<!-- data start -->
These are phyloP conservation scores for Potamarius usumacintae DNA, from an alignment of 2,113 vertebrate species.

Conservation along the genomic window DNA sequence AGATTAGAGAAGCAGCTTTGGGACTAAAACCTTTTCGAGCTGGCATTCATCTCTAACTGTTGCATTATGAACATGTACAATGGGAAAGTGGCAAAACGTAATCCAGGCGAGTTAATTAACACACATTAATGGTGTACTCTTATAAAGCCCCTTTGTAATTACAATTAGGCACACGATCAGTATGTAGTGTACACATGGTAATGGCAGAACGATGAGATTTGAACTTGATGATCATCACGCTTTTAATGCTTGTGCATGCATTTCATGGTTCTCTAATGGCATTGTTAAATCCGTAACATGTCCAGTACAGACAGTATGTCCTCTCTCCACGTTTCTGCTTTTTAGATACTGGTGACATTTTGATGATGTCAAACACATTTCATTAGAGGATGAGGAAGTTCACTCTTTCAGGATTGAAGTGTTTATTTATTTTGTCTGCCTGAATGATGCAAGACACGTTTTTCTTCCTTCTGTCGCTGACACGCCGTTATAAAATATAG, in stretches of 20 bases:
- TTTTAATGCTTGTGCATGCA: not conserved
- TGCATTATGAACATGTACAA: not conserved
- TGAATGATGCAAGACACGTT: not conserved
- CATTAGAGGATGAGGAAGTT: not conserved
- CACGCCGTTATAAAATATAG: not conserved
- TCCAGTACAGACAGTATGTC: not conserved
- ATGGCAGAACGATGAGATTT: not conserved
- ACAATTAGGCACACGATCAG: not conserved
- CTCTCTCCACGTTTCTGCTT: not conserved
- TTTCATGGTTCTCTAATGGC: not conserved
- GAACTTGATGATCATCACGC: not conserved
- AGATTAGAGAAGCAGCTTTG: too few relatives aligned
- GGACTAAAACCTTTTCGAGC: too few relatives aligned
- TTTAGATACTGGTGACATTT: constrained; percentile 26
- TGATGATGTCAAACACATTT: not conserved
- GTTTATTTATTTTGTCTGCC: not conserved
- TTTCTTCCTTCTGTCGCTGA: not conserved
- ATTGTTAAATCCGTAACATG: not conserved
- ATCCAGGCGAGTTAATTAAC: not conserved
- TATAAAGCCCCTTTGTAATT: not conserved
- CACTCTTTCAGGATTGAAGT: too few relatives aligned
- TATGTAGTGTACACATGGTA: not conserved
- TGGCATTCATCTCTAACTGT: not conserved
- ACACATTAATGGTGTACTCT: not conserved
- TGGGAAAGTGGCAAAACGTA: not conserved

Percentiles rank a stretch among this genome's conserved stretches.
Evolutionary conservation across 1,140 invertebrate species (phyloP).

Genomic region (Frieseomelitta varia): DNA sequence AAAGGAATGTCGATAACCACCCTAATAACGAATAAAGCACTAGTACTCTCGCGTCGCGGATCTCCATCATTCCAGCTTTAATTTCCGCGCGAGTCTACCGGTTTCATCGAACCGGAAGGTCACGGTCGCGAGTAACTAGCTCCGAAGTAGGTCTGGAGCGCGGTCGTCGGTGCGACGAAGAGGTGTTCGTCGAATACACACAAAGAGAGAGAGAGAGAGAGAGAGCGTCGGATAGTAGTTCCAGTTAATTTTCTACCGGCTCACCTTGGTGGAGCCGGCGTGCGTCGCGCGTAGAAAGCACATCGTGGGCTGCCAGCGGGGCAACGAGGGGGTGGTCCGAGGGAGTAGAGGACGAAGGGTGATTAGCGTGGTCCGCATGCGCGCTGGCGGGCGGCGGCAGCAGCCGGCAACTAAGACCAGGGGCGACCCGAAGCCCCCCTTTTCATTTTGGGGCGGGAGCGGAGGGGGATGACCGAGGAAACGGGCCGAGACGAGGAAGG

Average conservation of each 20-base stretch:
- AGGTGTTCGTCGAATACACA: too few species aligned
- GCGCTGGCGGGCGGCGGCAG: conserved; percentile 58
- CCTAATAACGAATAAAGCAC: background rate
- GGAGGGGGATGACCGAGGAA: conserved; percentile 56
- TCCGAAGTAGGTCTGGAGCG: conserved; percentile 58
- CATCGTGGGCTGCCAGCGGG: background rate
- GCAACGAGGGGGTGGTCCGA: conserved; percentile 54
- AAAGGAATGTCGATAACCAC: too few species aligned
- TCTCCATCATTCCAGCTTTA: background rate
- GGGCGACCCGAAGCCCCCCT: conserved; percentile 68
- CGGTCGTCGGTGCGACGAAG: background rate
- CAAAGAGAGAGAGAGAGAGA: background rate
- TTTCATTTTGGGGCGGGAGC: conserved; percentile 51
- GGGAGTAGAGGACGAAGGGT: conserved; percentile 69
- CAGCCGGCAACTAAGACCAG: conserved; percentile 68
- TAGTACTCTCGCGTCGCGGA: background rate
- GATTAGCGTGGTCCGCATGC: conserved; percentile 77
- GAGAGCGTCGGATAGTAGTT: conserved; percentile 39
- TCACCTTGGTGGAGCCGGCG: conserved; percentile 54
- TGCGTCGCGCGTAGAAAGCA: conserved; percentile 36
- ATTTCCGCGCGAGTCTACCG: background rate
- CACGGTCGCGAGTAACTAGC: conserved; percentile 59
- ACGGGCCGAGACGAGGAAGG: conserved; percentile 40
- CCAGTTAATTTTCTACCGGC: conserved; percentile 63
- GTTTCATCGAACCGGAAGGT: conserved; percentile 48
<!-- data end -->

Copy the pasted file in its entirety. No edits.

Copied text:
These are phyloP conservation scores for Potamarius usumacintae DNA, from an alignment of 2,113 vertebrate species.

Conservation along the genomic window DNA sequence AGATTAGAGAAGCAGCTTTGGGACTAAAACCTTTTCGAGCTGGCATTCATCTCTAACTGTTGCATTATGAACATGTACAATGGGAAAGTGGCAAAACGTAATCCAGGCGAGTTAATTAACACACATTAATGGTGTACTCTTATAAAGCCCCTTTGTAATTACAATTAGGCACACGATCAGTATGTAGTGTACACATGGTAATGGCAGAACGATGAGATTTGAACTTGATGATCATCACGCTTTTAATGCTTGTGCATGCATTTCATGGTTCTCTAATGGCATTGTTAAATCCGTAACATGTCCAGTACAGACAGTATGTCCTCTCTCCACGTTTCTGCTTTTTAGATACTGGTGACATTTTGATGATGTCAAACACATTTCATTAGAGGATGAGGAAGTTCACTCTTTCAGGATTGAAGTGTTTATTTATTTTGTCTGCCTGAATGATGCAAGACACGTTTTTCTTCCTTCTGTCGCTGACACGCCGTTATAAAATATAG, in stretches of 20 bases:
- TTTTAATGCTTGTGCATGCA: not conserved
- TGCATTATGAACATGTACAA: not conserved
- TGAATGATGCAAGACACGTT: not conserved
- CATTAGAGGATGAGGAAGTT: not conserved
- CACGCCGTTATAAAATATAG: not conserved
- TCCAGTACAGACAGTATGTC: not conserved
- ATGGCAGAACGATGAGATTT: not conserved
- ACAATTAGGCACACGATCAG: not conserved
- CTCTCTCCACGTTTCTGCTT: not conserved
- TTTCATGGTTCTCTAATGGC: not conserved
- GAACTTGATGATCATCACGC: not conserved
- AGATTAGAGAAGCAGCTTTG: too few relatives aligned
- GGACTAAAACCTTTTCGAGC: too few relatives aligned
- TTTAGATACTGGTGACATTT: constrained; percentile 26
- TGATGATGTCAAACACATTT: not conserved
- GTTTATTTATTTTGTCTGCC: not conserved
- TTTCTTCCTTCTGTCGCTGA: not conserved
- ATTGTTAAATCCGTAACATG: not conserved
- ATCCAGGCGAGTTAATTAAC: not conserved
- TATAAAGCCCCTTTGTAATT: not conserved
- CACTCTTTCAGGATTGAAGT: too few relatives aligned
- TATGTAGTGTACACATGGTA: not conserved
- TGGCATTCATCTCTAACTGT: not conserved
- ACACATTAATGGTGTACTCT: not conserved
- TGGGAAAGTGGCAAAACGTA: not conserved

Percentiles rank a stretch among this genome's conserved stretches.
Evolutionary conservation across 1,140 invertebrate species (phyloP).

Genomic region (Frieseomelitta varia): DNA sequence AAAGGAATGTCGATAACCACCCTAATAACGAATAAAGCACTAGTACTCTCGCGTCGCGGATCTCCATCATTCCAGCTTTAATTTCCGCGCGAGTCTACCGGTTTCATCGAACCGGAAGGTCACGGTCGCGAGTAACTAGCTCCGAAGTAGGTCTGGAGCGCGGTCGTCGGTGCGACGAAGAGGTGTTCGTCGAATACACACAAAGAGAGAGAGAGAGAGAGAGAGCGTCGGATAGTAGTTCCAGTTAATTTTCTACCGGCTCACCTTGGTGGAGCCGGCGTGCGTCGCGCGTAGAAAGCACATCGTGGGCTGCCAGCGGGGCAACGAGGGGGTGGTCCGAGGGAGTAGAGGACGAAGGGTGATTAGCGTGGTCCGCATGCGCGCTGGCGGGCGGCGGCAGCAGCCGGCAACTAAGACCAGGGGCGACCCGAAGCCCCCCTTTTCATTTTGGGGCGGGAGCGGAGGGGGATGACCGAGGAAACGGGCCGAGACGAGGAAGG

Average conservation of each 20-base stretch:
- AGGTGTTCGTCGAATACACA: too few species aligned
- GCGCTGGCGGGCGGCGGCAG: conserved; percentile 58
- CCTAATAACGAATAAAGCAC: background rate
- GGAGGGGGATGACCGAGGAA: conserved; percentile 56
- TCCGAAGTAGGTCTGGAGCG: conserved; percentile 58
- CATCGTGGGCTGCCAGCGGG: background rate
- GCAACGAGGGGGTGGTCCGA: conserved; percentile 54
- AAAGGAATGTCGATAACCAC: too few species aligned
- TCTCCATCATTCCAGCTTTA: background rate
- GGGCGACCCGAAGCCCCCCT: conserved; percentile 68
- CGGTCGTCGGTGCGACGAAG: background rate
- CAAAGAGAGAGAGAGAGAGA: background rate
- TTTCATTTTGGGGCGGGAGC: conserved; percentile 51
- GGGAGTAGAGGACGAAGGGT: conserved; percentile 69
- CAGCCGGCAACTAAGACCAG: conserved; percentile 68
- TAGTACTCTCGCGTCGCGGA: background rate
- GATTAGCGTGGTCCGCATGC: conserved; percentile 77
- GAGAGCGTCGGATAGTAGTT: conserved; percentile 39
- TCACCTTGGTGGAGCCGGCG: conserved; percentile 54
- TGCGTCGCGCGTAGAAAGCA: conserved; percentile 36
- ATTTCCGCGCGAGTCTACCG: background rate
- CACGGTCGCGAGTAACTAGC: conserved; percentile 59
- ACGGGCCGAGACGAGGAAGG: conserved; percentile 40
- CCAGTTAATTTTCTACCGGC: conserved; percentile 63
- GTTTCATCGAACCGGAAGGT: conserved; percentile 48